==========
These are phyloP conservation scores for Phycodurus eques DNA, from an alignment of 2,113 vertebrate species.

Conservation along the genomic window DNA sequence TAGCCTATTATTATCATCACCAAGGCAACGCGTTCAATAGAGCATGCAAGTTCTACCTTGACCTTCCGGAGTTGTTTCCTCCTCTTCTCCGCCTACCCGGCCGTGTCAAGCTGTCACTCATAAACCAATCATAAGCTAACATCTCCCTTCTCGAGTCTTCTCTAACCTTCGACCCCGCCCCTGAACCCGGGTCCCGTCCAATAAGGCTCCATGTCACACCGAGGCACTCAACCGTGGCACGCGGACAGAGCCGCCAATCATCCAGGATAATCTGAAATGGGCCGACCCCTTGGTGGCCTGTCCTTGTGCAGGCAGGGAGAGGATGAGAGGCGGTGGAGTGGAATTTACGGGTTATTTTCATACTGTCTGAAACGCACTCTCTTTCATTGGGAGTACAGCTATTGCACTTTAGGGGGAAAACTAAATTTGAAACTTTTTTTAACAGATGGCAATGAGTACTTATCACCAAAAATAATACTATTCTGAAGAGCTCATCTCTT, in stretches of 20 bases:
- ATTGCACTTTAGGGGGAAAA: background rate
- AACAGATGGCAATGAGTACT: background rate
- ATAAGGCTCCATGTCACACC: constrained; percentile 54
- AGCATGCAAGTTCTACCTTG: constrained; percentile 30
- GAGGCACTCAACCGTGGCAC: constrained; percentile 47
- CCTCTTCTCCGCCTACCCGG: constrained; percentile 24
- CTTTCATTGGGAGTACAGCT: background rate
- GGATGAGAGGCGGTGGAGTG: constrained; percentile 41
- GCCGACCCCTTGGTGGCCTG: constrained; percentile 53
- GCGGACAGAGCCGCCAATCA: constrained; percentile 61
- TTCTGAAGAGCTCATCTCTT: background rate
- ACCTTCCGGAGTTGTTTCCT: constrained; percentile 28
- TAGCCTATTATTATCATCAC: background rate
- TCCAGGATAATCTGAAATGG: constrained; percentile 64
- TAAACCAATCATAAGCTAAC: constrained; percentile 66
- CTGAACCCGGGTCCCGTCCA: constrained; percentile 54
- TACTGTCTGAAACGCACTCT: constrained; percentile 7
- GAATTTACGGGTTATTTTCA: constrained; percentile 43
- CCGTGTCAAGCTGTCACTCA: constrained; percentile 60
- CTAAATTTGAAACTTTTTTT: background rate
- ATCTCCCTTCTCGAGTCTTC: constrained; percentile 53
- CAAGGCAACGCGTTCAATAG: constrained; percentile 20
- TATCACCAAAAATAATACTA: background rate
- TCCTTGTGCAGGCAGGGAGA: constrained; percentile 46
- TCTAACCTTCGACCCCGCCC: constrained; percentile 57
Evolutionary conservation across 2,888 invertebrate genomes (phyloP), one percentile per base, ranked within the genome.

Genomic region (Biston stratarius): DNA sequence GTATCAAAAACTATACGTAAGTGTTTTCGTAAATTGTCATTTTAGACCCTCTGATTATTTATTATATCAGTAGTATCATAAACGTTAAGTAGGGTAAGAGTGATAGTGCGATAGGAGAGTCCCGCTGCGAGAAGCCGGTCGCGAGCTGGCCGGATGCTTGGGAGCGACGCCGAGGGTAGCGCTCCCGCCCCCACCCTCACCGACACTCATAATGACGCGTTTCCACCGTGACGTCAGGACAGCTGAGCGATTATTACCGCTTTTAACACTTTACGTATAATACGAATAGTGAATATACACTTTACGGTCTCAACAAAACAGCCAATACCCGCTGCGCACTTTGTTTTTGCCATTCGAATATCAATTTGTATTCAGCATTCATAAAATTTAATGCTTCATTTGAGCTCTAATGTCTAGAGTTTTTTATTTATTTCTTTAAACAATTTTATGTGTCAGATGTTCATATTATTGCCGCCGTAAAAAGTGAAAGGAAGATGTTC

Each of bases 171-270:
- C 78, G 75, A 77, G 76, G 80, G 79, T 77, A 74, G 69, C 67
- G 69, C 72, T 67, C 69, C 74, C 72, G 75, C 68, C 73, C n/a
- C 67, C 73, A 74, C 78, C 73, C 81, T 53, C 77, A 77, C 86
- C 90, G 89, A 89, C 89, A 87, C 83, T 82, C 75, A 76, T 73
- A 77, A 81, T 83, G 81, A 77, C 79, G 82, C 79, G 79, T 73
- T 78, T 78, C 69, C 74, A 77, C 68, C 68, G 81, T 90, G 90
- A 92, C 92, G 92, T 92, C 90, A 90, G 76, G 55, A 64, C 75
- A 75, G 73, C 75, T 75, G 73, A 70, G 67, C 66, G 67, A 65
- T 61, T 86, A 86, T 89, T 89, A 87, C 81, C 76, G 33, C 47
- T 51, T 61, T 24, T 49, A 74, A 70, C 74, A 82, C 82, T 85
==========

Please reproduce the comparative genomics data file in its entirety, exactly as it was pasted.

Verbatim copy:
These are phyloP conservation scores for Phycodurus eques DNA, from an alignment of 2,113 vertebrate species.

Conservation along the genomic window DNA sequence TAGCCTATTATTATCATCACCAAGGCAACGCGTTCAATAGAGCATGCAAGTTCTACCTTGACCTTCCGGAGTTGTTTCCTCCTCTTCTCCGCCTACCCGGCCGTGTCAAGCTGTCACTCATAAACCAATCATAAGCTAACATCTCCCTTCTCGAGTCTTCTCTAACCTTCGACCCCGCCCCTGAACCCGGGTCCCGTCCAATAAGGCTCCATGTCACACCGAGGCACTCAACCGTGGCACGCGGACAGAGCCGCCAATCATCCAGGATAATCTGAAATGGGCCGACCCCTTGGTGGCCTGTCCTTGTGCAGGCAGGGAGAGGATGAGAGGCGGTGGAGTGGAATTTACGGGTTATTTTCATACTGTCTGAAACGCACTCTCTTTCATTGGGAGTACAGCTATTGCACTTTAGGGGGAAAACTAAATTTGAAACTTTTTTTAACAGATGGCAATGAGTACTTATCACCAAAAATAATACTATTCTGAAGAGCTCATCTCTT, in stretches of 20 bases:
- ATTGCACTTTAGGGGGAAAA: background rate
- AACAGATGGCAATGAGTACT: background rate
- ATAAGGCTCCATGTCACACC: constrained; percentile 54
- AGCATGCAAGTTCTACCTTG: constrained; percentile 30
- GAGGCACTCAACCGTGGCAC: constrained; percentile 47
- CCTCTTCTCCGCCTACCCGG: constrained; percentile 24
- CTTTCATTGGGAGTACAGCT: background rate
- GGATGAGAGGCGGTGGAGTG: constrained; percentile 41
- GCCGACCCCTTGGTGGCCTG: constrained; percentile 53
- GCGGACAGAGCCGCCAATCA: constrained; percentile 61
- TTCTGAAGAGCTCATCTCTT: background rate
- ACCTTCCGGAGTTGTTTCCT: constrained; percentile 28
- TAGCCTATTATTATCATCAC: background rate
- TCCAGGATAATCTGAAATGG: constrained; percentile 64
- TAAACCAATCATAAGCTAAC: constrained; percentile 66
- CTGAACCCGGGTCCCGTCCA: constrained; percentile 54
- TACTGTCTGAAACGCACTCT: constrained; percentile 7
- GAATTTACGGGTTATTTTCA: constrained; percentile 43
- CCGTGTCAAGCTGTCACTCA: constrained; percentile 60
- CTAAATTTGAAACTTTTTTT: background rate
- ATCTCCCTTCTCGAGTCTTC: constrained; percentile 53
- CAAGGCAACGCGTTCAATAG: constrained; percentile 20
- TATCACCAAAAATAATACTA: background rate
- TCCTTGTGCAGGCAGGGAGA: constrained; percentile 46
- TCTAACCTTCGACCCCGCCC: constrained; percentile 57
Evolutionary conservation across 2,888 invertebrate genomes (phyloP), one percentile per base, ranked within the genome.

Genomic region (Biston stratarius): DNA sequence GTATCAAAAACTATACGTAAGTGTTTTCGTAAATTGTCATTTTAGACCCTCTGATTATTTATTATATCAGTAGTATCATAAACGTTAAGTAGGGTAAGAGTGATAGTGCGATAGGAGAGTCCCGCTGCGAGAAGCCGGTCGCGAGCTGGCCGGATGCTTGGGAGCGACGCCGAGGGTAGCGCTCCCGCCCCCACCCTCACCGACACTCATAATGACGCGTTTCCACCGTGACGTCAGGACAGCTGAGCGATTATTACCGCTTTTAACACTTTACGTATAATACGAATAGTGAATATACACTTTACGGTCTCAACAAAACAGCCAATACCCGCTGCGCACTTTGTTTTTGCCATTCGAATATCAATTTGTATTCAGCATTCATAAAATTTAATGCTTCATTTGAGCTCTAATGTCTAGAGTTTTTTATTTATTTCTTTAAACAATTTTATGTGTCAGATGTTCATATTATTGCCGCCGTAAAAAGTGAAAGGAAGATGTTC

Each of bases 171-270:
- C 78, G 75, A 77, G 76, G 80, G 79, T 77, A 74, G 69, C 67
- G 69, C 72, T 67, C 69, C 74, C 72, G 75, C 68, C 73, C n/a
- C 67, C 73, A 74, C 78, C 73, C 81, T 53, C 77, A 77, C 86
- C 90, G 89, A 89, C 89, A 87, C 83, T 82, C 75, A 76, T 73
- A 77, A 81, T 83, G 81, A 77, C 79, G 82, C 79, G 79, T 73
- T 78, T 78, C 69, C 74, A 77, C 68, C 68, G 81, T 90, G 90
- A 92, C 92, G 92, T 92, C 90, A 90, G 76, G 55, A 64, C 75
- A 75, G 73, C 75, T 75, G 73, A 70, G 67, C 66, G 67, A 65
- T 61, T 86, A 86, T 89, T 89, A 87, C 81, C 76, G 33, C 47
- T 51, T 61, T 24, T 49, A 74, A 70, C 74, A 82, C 82, T 85